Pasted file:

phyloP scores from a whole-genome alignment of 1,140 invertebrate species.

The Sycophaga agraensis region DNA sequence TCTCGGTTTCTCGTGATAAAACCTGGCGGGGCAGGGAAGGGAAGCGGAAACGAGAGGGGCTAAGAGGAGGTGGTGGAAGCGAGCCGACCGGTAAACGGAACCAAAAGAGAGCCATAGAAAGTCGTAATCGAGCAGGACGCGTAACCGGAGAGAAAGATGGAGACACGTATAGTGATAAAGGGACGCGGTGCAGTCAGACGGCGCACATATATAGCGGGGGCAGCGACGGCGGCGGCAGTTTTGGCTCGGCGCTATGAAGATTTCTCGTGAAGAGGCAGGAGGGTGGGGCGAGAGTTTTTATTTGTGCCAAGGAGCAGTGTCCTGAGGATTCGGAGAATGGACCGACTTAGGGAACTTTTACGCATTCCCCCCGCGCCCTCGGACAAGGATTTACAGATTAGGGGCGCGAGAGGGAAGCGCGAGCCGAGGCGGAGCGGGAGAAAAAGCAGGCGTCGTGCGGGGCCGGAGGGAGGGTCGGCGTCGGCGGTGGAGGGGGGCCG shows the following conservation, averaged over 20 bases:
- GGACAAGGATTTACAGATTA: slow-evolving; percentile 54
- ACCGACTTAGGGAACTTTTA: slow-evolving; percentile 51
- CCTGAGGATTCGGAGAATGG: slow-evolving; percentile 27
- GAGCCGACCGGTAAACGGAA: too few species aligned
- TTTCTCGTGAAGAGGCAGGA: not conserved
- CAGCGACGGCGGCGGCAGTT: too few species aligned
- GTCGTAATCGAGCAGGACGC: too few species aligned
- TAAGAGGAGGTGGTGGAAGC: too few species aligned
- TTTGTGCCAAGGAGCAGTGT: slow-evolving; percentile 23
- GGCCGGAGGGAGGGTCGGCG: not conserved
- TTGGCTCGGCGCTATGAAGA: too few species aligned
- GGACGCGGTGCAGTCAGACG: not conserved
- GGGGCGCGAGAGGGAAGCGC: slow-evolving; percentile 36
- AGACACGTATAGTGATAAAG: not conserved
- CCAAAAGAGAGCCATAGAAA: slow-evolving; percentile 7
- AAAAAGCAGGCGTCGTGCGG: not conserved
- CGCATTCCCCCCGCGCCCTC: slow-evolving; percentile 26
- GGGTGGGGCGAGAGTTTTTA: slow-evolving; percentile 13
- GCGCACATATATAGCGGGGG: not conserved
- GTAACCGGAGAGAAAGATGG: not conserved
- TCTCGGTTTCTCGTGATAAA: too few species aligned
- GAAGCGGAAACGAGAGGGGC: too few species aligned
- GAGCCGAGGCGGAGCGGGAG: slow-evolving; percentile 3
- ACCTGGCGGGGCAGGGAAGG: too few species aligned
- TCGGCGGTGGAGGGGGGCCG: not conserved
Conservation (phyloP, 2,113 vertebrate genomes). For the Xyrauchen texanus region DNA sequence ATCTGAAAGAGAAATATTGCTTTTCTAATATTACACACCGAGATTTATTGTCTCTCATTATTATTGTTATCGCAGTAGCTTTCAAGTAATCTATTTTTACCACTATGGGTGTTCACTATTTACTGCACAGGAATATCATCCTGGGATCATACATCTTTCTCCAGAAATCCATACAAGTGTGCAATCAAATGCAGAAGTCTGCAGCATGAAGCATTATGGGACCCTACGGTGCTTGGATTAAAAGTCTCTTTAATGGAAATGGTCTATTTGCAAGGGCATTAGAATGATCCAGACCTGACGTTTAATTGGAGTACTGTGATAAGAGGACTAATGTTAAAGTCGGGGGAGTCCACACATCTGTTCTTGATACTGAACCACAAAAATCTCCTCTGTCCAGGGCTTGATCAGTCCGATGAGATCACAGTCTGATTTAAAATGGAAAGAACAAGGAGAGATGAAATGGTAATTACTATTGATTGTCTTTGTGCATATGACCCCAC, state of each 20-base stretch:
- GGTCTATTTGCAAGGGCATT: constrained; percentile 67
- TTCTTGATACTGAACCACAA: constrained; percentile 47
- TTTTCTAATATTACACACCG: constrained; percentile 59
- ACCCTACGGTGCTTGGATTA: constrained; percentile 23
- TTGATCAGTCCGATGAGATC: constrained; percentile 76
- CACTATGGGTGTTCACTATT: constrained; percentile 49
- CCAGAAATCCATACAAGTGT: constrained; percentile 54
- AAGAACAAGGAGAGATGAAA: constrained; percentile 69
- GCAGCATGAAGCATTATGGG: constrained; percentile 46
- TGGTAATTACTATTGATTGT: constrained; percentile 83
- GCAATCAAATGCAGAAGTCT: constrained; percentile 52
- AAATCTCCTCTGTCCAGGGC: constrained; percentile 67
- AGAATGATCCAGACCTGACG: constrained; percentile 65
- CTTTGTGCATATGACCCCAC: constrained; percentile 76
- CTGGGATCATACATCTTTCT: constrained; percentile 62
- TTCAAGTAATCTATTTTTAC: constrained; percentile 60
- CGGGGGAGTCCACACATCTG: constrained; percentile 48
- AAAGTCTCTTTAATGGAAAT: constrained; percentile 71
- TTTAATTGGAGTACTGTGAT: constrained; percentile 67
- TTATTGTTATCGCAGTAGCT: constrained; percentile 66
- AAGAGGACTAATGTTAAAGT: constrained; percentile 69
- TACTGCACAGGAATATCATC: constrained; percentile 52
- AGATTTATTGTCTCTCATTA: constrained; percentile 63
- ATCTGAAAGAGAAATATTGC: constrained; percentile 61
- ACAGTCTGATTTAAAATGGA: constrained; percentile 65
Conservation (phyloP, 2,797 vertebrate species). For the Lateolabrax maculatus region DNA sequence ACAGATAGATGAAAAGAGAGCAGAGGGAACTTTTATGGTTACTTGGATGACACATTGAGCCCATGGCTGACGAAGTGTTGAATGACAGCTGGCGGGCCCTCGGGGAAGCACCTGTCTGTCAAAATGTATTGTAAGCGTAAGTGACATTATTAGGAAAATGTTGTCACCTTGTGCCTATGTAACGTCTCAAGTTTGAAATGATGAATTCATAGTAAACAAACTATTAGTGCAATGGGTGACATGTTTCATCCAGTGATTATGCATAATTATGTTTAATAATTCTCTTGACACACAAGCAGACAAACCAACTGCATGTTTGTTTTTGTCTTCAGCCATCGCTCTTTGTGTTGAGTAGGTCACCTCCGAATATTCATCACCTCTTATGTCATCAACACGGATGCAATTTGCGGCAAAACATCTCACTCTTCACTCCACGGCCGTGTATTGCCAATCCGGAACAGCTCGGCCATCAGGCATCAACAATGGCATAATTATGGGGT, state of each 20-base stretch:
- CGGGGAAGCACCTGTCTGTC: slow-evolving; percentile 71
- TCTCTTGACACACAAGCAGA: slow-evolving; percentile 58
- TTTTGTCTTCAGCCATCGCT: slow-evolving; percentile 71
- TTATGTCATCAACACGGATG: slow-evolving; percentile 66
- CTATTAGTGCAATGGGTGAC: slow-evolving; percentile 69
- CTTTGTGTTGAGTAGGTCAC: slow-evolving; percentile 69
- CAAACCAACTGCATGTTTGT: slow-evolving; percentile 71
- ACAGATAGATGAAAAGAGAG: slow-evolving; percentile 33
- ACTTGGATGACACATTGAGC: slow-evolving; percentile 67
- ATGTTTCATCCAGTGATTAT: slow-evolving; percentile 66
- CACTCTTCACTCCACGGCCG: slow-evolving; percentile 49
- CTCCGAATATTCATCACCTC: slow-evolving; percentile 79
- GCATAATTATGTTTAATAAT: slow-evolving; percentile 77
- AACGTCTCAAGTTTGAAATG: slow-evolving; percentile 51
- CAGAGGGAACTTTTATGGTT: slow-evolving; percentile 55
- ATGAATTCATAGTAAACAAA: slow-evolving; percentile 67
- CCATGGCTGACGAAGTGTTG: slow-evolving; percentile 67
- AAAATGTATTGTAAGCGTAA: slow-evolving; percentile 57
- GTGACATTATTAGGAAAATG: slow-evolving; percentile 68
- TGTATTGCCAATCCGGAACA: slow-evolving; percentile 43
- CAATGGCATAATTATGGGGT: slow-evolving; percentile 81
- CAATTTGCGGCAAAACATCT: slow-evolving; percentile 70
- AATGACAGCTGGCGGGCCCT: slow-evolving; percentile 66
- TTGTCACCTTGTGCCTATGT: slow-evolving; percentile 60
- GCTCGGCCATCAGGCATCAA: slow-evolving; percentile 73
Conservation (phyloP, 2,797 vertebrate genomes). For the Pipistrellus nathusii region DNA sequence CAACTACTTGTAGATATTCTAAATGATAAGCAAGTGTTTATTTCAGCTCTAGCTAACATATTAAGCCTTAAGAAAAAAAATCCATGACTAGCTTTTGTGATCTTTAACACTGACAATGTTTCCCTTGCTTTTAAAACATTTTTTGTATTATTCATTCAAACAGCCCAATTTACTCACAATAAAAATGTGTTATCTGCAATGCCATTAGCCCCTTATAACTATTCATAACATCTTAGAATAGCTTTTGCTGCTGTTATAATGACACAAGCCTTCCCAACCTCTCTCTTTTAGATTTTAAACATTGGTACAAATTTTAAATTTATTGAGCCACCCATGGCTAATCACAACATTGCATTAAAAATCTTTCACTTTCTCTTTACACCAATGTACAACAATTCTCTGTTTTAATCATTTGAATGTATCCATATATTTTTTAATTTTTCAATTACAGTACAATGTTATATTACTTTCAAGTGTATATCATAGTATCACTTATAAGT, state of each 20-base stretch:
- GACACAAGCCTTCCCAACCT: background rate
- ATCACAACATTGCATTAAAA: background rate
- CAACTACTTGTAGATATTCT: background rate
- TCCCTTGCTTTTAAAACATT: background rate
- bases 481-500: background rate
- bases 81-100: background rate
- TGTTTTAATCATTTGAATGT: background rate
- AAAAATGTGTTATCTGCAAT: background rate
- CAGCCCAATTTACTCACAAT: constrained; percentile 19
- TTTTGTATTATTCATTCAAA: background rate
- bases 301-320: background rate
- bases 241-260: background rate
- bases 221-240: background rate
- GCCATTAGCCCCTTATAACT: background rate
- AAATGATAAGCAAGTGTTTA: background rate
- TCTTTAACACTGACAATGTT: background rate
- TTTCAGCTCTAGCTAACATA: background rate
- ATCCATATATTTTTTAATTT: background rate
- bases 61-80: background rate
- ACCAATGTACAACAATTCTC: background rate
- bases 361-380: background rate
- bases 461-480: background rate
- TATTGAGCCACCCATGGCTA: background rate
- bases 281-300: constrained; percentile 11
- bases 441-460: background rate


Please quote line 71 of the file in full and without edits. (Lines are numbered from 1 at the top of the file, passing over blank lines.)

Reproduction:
- CCATGGCTGACGAAGTGTTG: slow-evolving; percentile 67